Amboseli & Olgulului-Ololarashi, Kenya
Regreening and improving the land of Maasai pastoralists and farmers
In Arusha, the Northern part of Tanzania, we boost the program of partners LEAD and Erbacher Foundation with communication power and regreening knowledge. Together we aim to bring back vegetation and improve the livelihood of agro-pastoral households who heavily depend on their pasture lands and farm soils.
The Monduli District in Arusha is one of the driest areas in the country. The majority of people living in the region are Maasai: a nomadic community whose main source of income and survival is livestock keeping. Due to drought, they are struggling with insufficient pasture resources. Meanwhile, farmers in the area are also struggling with the productivity of their farms.
Time for a change! Therefore we boost the program of partners LEAD and Erbacher Foundation with communication power and regreening knowledge. The program aims to improve the livelihoods of the local communities as well as restoring nature by regreening the area. The methods that will be used are Rainwater Harvesting (RWH) and Pastoralist Managed Natural Regeneration (PMNR). These methods are fast, low-cost, and sustainable and will allow pastoralists and farmers inhabiting the most degraded landscapes to restore their pasture lands and farm soils. This positively affects water availability, soil health, crop yields, and grass and fodder for livestock. On a larger scale, regreening degraded land has a cooling effect on the (local) climate.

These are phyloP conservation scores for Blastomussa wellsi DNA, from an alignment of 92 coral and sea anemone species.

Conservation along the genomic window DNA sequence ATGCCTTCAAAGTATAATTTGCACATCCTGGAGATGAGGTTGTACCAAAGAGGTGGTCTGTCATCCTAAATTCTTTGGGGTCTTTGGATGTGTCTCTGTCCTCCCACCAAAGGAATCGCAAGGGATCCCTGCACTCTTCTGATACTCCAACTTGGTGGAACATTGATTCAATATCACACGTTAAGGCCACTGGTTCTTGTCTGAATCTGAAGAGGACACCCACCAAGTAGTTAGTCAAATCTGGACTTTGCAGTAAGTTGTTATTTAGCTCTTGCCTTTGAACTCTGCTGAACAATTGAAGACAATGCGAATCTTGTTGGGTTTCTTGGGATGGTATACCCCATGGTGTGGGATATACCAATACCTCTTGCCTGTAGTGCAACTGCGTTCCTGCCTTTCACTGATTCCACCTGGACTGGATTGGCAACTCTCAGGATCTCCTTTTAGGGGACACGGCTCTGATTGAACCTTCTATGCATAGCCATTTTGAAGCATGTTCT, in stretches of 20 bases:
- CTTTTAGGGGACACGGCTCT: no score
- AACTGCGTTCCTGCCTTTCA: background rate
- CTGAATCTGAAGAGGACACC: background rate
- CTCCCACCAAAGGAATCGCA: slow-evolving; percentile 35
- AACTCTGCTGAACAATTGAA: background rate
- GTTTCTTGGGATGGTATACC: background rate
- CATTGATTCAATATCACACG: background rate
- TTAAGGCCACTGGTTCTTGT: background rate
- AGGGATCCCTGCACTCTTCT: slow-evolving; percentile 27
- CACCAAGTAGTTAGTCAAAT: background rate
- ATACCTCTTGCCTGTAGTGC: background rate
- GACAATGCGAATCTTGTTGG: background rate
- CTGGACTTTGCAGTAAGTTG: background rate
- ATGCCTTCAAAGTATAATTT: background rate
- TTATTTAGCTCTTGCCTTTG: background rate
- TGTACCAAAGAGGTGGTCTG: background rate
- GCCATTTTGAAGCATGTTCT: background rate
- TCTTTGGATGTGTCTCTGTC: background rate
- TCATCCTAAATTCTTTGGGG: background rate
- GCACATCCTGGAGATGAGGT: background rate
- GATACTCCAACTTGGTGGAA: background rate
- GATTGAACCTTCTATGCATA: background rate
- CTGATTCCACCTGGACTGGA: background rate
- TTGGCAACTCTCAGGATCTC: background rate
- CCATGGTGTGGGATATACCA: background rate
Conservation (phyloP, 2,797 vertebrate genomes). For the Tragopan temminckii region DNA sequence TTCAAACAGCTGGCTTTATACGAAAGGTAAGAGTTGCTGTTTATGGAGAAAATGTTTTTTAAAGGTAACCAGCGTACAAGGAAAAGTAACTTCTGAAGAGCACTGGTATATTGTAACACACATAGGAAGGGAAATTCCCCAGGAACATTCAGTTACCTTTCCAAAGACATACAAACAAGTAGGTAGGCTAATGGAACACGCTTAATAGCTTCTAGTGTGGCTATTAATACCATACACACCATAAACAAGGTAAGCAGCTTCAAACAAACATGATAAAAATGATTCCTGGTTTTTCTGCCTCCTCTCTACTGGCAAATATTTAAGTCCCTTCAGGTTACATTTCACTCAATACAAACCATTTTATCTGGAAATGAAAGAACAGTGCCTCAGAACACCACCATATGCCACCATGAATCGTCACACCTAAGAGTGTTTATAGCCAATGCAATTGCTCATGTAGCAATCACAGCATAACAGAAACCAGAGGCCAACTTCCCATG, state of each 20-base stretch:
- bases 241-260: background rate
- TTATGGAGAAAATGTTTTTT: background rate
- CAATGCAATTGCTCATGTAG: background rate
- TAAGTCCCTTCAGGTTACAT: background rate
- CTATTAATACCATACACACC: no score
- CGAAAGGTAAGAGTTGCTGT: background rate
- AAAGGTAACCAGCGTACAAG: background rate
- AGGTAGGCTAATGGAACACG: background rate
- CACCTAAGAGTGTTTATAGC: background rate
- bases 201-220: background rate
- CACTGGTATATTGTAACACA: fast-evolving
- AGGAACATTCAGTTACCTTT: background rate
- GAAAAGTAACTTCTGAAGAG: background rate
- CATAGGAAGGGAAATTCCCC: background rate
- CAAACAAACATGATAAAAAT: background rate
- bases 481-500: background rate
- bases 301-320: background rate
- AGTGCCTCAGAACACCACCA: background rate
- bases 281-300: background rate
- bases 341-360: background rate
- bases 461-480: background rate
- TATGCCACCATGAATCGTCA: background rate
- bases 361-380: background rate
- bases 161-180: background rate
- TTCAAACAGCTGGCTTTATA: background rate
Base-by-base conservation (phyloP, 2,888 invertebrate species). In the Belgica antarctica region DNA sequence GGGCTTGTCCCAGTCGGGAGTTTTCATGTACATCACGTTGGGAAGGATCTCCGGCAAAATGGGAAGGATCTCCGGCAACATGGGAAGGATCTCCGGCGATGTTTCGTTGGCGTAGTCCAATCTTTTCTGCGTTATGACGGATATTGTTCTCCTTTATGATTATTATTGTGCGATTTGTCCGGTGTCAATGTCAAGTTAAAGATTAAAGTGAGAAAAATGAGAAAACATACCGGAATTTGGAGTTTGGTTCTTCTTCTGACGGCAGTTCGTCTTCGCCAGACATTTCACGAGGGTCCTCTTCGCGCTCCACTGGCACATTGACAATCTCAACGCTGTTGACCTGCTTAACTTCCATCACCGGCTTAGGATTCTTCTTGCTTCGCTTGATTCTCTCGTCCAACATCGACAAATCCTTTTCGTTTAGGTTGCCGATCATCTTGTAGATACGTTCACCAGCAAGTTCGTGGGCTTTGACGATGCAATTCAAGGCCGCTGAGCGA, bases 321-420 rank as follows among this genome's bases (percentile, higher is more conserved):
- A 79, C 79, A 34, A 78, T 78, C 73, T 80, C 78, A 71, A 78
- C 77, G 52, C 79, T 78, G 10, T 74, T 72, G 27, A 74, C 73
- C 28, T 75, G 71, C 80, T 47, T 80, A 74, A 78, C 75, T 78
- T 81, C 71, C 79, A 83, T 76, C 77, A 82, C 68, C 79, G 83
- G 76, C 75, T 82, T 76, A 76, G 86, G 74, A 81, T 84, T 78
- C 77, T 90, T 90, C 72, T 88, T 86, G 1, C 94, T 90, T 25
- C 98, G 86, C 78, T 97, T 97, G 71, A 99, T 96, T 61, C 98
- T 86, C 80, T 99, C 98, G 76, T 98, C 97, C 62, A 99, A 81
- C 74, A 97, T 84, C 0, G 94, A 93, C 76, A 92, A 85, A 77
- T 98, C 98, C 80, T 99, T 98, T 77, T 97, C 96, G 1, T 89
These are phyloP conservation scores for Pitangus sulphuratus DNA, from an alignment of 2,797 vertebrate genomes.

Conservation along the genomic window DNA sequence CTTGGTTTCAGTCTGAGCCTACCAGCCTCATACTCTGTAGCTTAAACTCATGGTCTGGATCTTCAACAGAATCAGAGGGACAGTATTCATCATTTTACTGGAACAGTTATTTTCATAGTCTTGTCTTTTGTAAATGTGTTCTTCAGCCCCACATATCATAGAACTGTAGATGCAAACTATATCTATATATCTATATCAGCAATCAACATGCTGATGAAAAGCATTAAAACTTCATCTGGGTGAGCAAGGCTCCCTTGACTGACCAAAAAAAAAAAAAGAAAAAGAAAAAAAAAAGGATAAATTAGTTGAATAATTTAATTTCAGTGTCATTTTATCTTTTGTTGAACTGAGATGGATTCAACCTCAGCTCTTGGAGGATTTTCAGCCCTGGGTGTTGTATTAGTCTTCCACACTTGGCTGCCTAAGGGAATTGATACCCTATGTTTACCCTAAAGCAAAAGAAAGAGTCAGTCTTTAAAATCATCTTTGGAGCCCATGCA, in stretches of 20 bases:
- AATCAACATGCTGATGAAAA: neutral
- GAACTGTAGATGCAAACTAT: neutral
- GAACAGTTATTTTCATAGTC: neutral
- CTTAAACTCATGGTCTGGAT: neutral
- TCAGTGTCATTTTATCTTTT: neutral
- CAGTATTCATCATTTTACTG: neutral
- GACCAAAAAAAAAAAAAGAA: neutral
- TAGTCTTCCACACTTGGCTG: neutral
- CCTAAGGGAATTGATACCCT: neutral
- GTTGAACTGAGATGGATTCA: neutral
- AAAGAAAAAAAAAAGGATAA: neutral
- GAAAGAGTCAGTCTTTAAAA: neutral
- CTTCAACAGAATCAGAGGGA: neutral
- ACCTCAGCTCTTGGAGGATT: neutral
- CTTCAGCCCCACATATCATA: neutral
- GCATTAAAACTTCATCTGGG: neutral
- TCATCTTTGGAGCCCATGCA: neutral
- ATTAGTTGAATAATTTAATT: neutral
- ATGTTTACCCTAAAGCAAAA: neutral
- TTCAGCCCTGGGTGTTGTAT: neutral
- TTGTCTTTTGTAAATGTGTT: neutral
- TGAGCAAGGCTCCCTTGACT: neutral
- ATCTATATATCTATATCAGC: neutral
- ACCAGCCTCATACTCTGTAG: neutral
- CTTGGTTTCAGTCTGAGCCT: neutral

of water retained in 2021
under intensive restoration
We bring back forgotten tree stumps by using a technique called Farmer Managed Natural Regeneration (FMNR), or – as we like to call it: Kisiki Hai. This is more effective than planting new trees!
By regenerating those trees, we are able to restore the degraded areas and make these areas green and cool again.
Bunds (or as we like to call them: “earth smiles”) are semi-circular shaped pits that capture rainwater.
They are dug in our project areas in Africa in order to capture rainwater that will otherwise get washed away over the dry, barren soil. By digging bunds, we can regreen a large area in a very short amount of time, benefiting biodiversity, nature, people and – eventually our climate.
One of the main advantages bringing back vegetation is that it creates more moisture into the air. Vegetation “transpires”: it releases moisture into the air which cools it down. On a large enough scale, this helps to create clouds and increases the chance of rain, especially at the beginning and end of the rainy season, helping to restore the water cycle.
Together with the farmers and pastoralists in Arusha, we are restoring 195 hectares of dry, degraded land. Bringing back vegetation has lots of positive effects on the climate, on the environment and biodiversity, on people and their livelihoods.
Water bunds are semi-circular holes dug to open up the hard top layer of the soil.
The bunds slow down and capture rainwater running downhills, preventing erosion of fertile soil. The water balance in the soil restores, increasing the water availability for the seeds still present in the soil. These seeds now get the chance to sprout, which means: regreening! Within the Arusha project area, the Maasai community already dug 22,000 water bunds!